Dr. Harold Varmus has been studying cancer—a tricky and dangerous foe— for nearly five decades. He and his colleague Michael Bishop won the Nobel Prize for their groundbreaking discovery that cancer is not just a mysterious mass attacking the body, but a disease of the genome. This revelation opened floods of new research, and Dr. Varmus went on to become the director of the National Institutes of Health and later the National Cancer Institute, helping reshape America’s biomedical research agenda and public health policy.
Today, Harold Varmus is back in the lab (not that he ever really left). While people overall are living longer after a cancer diagnosis than they did when his career began, cures for most cancers are still elusive. Worldwide over 8 million people die of cancer every year and in many U.S. states, cancer is the #1 cause of death. As the battle against cancer rages on, new computational and genomic technologies are making Dr. Varmus’s historic research more relevant than ever, offering unprecedented opportunities to develop advances in treatment.
At the next Secret Science Club, Dr. Varmus asks: How will individualized genetic profiles—or precision medicine—affect the future of cancer research and care? Will Big Data and new DNA sequencing technology be the tipping point in the war on cancer? What cancer therapies, diagnostic tools, and prevention strategies may be in our future?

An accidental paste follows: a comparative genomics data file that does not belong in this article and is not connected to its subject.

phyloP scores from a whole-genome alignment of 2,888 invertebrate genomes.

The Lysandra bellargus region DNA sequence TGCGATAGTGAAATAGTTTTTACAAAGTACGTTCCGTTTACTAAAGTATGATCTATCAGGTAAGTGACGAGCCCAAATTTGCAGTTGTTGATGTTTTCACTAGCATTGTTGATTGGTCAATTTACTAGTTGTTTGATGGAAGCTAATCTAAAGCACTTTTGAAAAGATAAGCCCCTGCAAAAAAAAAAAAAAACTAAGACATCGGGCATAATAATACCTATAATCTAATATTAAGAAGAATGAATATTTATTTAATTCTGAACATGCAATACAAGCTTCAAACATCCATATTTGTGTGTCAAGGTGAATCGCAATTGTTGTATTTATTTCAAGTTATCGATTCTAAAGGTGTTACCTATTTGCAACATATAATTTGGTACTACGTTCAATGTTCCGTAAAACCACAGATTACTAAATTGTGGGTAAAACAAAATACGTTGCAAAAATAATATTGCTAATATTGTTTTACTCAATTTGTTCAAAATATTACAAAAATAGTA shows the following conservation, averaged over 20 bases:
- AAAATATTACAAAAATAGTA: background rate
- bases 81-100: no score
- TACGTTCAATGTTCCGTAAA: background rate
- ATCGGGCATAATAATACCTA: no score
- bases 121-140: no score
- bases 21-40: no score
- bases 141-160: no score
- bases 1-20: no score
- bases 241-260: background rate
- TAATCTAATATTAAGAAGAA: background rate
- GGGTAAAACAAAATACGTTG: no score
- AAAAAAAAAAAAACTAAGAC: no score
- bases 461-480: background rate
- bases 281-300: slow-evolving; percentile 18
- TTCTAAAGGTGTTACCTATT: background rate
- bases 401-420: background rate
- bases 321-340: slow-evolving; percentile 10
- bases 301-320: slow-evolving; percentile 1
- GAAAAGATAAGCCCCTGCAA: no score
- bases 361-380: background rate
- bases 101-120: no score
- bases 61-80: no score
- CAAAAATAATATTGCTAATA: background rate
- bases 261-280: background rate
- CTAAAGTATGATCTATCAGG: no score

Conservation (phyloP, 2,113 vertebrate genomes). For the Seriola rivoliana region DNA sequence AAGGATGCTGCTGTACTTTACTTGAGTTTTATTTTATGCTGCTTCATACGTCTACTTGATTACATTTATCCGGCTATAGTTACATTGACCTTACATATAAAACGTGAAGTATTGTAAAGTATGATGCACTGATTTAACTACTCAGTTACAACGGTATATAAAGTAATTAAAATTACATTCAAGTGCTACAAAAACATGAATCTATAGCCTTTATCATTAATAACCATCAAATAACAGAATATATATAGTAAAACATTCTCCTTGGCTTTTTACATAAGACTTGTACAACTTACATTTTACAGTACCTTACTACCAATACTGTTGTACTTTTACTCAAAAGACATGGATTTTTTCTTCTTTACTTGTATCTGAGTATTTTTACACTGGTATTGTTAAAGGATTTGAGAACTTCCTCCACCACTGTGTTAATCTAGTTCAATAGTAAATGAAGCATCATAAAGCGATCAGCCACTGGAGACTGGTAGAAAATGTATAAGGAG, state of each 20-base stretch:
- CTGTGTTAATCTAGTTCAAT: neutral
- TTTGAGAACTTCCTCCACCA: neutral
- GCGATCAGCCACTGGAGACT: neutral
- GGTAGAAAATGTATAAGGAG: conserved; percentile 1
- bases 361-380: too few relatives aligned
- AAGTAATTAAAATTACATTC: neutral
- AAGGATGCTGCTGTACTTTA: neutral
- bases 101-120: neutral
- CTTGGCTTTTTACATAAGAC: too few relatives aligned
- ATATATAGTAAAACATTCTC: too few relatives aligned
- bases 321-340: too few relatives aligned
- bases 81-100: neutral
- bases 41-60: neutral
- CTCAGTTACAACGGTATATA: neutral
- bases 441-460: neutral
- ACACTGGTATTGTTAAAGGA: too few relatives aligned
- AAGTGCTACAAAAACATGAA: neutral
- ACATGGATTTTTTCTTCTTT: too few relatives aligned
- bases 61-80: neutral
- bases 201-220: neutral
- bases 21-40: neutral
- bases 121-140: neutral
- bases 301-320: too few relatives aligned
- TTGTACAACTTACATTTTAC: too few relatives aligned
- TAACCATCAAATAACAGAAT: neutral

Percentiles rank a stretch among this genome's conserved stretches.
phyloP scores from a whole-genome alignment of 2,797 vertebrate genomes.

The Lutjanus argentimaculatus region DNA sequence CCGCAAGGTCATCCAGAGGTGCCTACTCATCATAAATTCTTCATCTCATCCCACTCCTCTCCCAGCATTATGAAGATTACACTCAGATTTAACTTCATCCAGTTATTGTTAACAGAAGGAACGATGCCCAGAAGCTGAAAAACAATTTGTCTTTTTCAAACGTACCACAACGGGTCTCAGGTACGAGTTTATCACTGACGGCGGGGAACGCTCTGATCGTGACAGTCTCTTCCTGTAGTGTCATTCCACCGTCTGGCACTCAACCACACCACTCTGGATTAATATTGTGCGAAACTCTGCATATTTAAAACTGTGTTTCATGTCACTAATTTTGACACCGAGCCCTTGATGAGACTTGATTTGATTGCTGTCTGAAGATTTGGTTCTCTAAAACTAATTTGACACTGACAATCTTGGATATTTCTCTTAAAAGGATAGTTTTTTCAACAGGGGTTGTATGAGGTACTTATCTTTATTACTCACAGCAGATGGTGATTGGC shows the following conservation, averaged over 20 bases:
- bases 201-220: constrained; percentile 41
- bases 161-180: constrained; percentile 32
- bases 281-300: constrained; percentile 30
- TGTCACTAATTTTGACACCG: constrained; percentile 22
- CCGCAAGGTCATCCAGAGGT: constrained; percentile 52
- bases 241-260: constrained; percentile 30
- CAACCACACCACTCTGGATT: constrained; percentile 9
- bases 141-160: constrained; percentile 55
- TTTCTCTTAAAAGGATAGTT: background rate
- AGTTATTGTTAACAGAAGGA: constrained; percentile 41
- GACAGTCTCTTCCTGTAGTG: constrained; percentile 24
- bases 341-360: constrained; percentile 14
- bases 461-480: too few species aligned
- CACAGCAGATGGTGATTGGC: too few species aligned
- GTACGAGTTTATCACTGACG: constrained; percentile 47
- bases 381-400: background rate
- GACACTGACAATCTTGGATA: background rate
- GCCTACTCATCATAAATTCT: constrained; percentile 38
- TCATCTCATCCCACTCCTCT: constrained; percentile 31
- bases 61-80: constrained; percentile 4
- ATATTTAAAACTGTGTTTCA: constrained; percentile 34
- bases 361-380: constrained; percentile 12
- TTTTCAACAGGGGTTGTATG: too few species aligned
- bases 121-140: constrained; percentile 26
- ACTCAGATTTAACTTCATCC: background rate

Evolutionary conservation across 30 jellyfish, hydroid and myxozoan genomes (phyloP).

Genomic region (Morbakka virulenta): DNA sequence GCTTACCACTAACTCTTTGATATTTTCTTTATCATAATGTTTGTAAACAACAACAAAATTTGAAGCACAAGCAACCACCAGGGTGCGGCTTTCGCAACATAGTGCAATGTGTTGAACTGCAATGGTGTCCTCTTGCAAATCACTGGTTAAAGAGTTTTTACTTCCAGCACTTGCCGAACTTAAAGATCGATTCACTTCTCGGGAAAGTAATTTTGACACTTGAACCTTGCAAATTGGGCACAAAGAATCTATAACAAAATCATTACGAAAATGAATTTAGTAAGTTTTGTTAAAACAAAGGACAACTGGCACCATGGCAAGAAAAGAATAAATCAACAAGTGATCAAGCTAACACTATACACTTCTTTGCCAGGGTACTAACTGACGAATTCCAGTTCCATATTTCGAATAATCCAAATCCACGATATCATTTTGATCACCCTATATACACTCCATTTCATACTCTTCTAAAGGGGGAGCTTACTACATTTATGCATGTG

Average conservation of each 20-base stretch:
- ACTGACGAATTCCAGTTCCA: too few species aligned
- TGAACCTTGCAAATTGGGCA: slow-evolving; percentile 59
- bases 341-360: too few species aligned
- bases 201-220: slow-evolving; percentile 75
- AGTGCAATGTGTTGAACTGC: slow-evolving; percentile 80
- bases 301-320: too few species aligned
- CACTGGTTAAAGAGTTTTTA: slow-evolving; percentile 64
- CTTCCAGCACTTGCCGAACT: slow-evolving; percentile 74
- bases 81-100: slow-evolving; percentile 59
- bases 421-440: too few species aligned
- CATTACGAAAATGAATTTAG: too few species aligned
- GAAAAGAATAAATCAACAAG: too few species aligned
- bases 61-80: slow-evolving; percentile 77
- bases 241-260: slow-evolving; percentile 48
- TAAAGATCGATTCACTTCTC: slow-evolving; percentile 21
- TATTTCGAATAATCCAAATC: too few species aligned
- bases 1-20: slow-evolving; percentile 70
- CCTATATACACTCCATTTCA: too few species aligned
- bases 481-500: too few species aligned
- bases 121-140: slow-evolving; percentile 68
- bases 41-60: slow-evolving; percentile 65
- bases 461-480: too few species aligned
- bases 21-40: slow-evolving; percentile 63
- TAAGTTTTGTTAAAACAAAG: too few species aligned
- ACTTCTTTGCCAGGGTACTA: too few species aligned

The co-winner of the Nobel Prize for pioneering research on the genetic origins of cancer and recipient of the Albert Lasker Basic Medical Research Award, Dr. Harold Varmus joined the Meyer Cancer Center at Weill Cornell Medical College as the Lewis Thomas University Professor of Medicine in 2015. Previously, he was Director of the National Cancer Institute (2010 -2015), President of Memorial Sloan-Kettering Cancer Center (2000 – 2010), Director of the National Institutes of Health (1993 – 1999), and Professor of Microbiology, Biochemistry, and Biophysics at UC San Francisco (1979 –1993). The author of over 350 scientific papers and five books, he was co-chair of the President’s Council of Advisors on Science and Technology, co-founder of the Public Library of Science, and chair of the Scientific Board of the Gates Foundation Grand Challenges in Global Health.
Before & After: Sample our cocktail of the night, the Scientific Method; groove to beats you can feel on a cellular level; and stick around for the scintillating Q&A
This multicellular edition of the Secret Science Club, the 2016 Lasker Public Lecture in honor of Al Sommer, is sponsored by the Albert and Mary Lasker Foundation. The Foundation works to foster the prevention and treatment of disease and disabilities by honoring excellence in basic and clinical science, educating the public, and advocating for support of medical research.Yeah!
The next Secret Science Club meets Tuesday, August 9, 8 pm @ the Bell House, 149 7th St. (between 2nd and 3rd avenues) in Gowanus, Brooklyn. Subway: F or G to 4th Ave, R to 9th St.
Doors open at 7:30 pm. Please bring ID: 21+. No cover. Just bring your smart self.